The Climate Change Adaptation (CCA) and Disaster Risk and Recovery (DRR) teams at World Wildlife Fund (WWF) led three workshops on CCA and Green Recovery and Reconstruction for the Government of Belize. The workshops were sponsored by the Climate Change Office of the Ministry of Forestry, Fisheries and Sustainable Development (MFFSD) and targeted central people from the government. Participants included managers from key agencies, heads of department from the MFFSD, and ministry CEOs who comprise the Belize National Climate Change Committee.

Based on workshops given for WWF staff and partners, the team clarified key climate concepts (variability, vulnerability, impacts, adaptation, etc.), discussed how a changing climate affects development and natural resource management goals, and stressed the importance of integrating people, species, and ecosystems into all areas of work. Participants also learned practical techniques for integrating environmental sustainability into disaster recovery and reconstruction.

Seventy government employees participated in the workshop, and all responses collected have been overwhelmingly positive. Due to the success of the trainings, the National Climate Change office is considering inviting both teams back to speak to the Cabinet of Belize. They have also expressed interest in conducting a full version of the Green Recovery and Reconstruction training and holding a train the trainer workshop so Belize civil servants can deliver this workshop to their own constituents.

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 Introduction to the Green Recovery and Reconstruction Toolkit

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GRRT Online Evaluation Results

Since the official 2012 launch of the Green Recovery and Reconstruction: Training Toolkit for Humanitarian Aid (GRRT), over 500 organizations and individuals have registered through the GRRT online database. We recently conducted an online assessment of the GRRT, engaging community members and users, to learn about GRRT application and training and to gather information and feedback on successes and challenges. This process is critical to our efforts to continually learn and update the GRRT based on our user experiences.

Survey respondents generally regarded the Toolkit as practical and comprehensive, found it to be clear and well-structured, and admired the diverse coverage and comprehensive treatment of multiple subjects. Users offered a variety of thoughtful and valuable suggestions for improvement, including the proposal that we update the GRRT with additional modules, offer a Spanish language version, consider a more accessible open access format, and include more localized and regionally specific case studies. The survey respondents represented a broad variety of sectors including non-governmental organizations, academia, and U.S. and foreign governmental organizations, while largely defining their use of the GRRT as a personal reference tool rather than a tool for conducting training.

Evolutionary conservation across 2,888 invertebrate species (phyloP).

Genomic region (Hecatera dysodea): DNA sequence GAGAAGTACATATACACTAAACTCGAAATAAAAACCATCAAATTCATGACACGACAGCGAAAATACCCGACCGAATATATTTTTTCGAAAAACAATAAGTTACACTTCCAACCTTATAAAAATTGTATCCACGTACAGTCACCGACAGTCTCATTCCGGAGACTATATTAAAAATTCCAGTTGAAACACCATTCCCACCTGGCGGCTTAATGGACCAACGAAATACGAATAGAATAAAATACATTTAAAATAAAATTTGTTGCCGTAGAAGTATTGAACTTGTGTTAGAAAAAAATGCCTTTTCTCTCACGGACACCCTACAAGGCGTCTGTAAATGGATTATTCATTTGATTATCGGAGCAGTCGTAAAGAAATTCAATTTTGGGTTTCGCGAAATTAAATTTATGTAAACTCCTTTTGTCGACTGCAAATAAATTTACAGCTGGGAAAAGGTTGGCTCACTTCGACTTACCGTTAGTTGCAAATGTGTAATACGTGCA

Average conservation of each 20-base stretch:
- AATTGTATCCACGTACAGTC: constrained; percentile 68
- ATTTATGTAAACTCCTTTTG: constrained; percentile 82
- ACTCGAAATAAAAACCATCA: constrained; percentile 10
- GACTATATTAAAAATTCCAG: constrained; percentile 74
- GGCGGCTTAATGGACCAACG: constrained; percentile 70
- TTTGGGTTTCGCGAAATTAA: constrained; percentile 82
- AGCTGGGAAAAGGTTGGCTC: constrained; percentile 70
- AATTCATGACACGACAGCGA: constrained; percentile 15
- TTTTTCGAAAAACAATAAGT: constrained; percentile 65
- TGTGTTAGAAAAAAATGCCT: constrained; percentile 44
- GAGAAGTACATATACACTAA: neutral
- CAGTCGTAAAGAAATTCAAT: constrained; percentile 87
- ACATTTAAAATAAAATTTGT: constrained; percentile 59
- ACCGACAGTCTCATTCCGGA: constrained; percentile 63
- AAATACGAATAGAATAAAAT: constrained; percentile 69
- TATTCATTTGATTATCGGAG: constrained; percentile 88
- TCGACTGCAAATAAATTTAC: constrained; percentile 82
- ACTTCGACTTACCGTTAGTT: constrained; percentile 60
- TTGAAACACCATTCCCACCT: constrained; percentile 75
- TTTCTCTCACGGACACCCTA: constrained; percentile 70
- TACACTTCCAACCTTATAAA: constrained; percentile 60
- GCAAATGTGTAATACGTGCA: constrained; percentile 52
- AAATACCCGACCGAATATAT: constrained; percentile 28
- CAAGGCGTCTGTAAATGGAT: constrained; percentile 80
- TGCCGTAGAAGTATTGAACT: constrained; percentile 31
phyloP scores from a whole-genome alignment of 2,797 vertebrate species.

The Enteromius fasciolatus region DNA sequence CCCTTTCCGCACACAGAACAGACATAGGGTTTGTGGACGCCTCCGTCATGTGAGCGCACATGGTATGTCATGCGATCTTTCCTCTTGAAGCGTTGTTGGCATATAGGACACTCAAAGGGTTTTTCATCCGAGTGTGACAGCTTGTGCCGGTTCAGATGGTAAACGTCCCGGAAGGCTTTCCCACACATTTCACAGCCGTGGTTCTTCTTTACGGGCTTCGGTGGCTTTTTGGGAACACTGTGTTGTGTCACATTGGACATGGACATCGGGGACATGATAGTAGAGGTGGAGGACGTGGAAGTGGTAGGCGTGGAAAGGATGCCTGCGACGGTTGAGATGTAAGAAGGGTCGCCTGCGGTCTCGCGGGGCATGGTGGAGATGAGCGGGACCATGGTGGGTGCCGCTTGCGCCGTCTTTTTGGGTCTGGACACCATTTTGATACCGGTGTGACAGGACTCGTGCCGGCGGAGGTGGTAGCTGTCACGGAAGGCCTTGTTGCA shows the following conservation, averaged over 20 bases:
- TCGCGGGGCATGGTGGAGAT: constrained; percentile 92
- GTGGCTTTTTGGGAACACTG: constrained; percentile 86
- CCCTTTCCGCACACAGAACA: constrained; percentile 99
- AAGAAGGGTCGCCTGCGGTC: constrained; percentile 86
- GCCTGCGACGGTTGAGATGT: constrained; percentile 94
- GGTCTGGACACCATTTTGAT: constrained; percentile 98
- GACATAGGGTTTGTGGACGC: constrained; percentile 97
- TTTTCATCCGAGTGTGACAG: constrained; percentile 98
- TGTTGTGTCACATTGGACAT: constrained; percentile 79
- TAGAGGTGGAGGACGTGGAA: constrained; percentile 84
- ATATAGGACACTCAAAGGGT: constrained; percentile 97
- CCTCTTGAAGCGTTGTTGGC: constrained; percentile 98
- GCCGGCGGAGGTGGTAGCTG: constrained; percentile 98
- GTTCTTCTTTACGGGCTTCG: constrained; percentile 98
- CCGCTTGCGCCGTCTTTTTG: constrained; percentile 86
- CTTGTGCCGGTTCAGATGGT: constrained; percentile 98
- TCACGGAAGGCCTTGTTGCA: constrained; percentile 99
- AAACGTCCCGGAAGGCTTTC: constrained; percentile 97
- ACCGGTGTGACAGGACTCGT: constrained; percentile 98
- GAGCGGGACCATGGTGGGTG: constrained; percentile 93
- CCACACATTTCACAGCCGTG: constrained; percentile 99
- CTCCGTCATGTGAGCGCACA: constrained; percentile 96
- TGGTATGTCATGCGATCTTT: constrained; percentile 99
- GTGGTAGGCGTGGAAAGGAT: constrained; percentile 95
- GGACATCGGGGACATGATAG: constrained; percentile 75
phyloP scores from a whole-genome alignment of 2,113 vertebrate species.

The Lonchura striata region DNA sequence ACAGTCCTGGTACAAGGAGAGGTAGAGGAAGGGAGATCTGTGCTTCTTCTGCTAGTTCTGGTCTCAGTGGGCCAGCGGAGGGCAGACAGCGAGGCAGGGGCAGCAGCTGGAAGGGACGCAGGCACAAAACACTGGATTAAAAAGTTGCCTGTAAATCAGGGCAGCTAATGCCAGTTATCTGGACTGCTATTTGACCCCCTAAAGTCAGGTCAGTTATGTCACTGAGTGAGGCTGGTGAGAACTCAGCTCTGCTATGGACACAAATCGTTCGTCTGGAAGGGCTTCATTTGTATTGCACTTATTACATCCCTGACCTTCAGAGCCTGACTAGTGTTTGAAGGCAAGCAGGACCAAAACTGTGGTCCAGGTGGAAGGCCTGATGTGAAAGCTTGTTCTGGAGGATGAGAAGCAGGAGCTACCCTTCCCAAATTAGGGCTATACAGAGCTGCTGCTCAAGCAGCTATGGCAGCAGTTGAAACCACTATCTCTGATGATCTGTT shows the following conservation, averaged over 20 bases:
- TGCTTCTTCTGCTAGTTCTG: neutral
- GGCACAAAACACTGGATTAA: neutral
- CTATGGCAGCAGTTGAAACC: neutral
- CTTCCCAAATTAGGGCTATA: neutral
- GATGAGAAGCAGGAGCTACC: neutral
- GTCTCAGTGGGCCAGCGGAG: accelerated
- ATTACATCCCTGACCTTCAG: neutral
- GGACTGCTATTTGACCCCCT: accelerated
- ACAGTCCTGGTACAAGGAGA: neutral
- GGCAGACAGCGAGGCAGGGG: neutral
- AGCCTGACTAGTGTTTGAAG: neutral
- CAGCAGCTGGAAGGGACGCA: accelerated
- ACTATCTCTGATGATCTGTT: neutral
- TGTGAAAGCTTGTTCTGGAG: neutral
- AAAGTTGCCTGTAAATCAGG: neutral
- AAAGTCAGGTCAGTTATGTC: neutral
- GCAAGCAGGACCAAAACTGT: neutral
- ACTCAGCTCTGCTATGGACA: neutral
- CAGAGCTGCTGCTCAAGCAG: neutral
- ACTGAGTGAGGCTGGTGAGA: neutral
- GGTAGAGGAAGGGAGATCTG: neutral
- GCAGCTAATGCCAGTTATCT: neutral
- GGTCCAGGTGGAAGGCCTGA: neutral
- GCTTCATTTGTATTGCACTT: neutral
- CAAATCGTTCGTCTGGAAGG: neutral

For those respondents who implemented GRRT strategies, several key challenges were faced, including limited technical resources, funding, organizational support, and buy-in from senior institutional leadership. Several respondents noted that the limitations in implementation were not a reflection of the Toolkit content but of a larger challenge within the humanitarian sector in mainstreaming a green recovery approach. Users cited a lack of demand for environmental protection work within the humanitarian leadership, a general failure to recognize the critical importance of the environment in the recovery process, and the challenge of finding appropriately trained and skilled personnel. We hope to investigate and address these specific challenges through several key-informant interviews and in depth case studies analyzing both challenges and opportunities related to implementing the GRRT approach.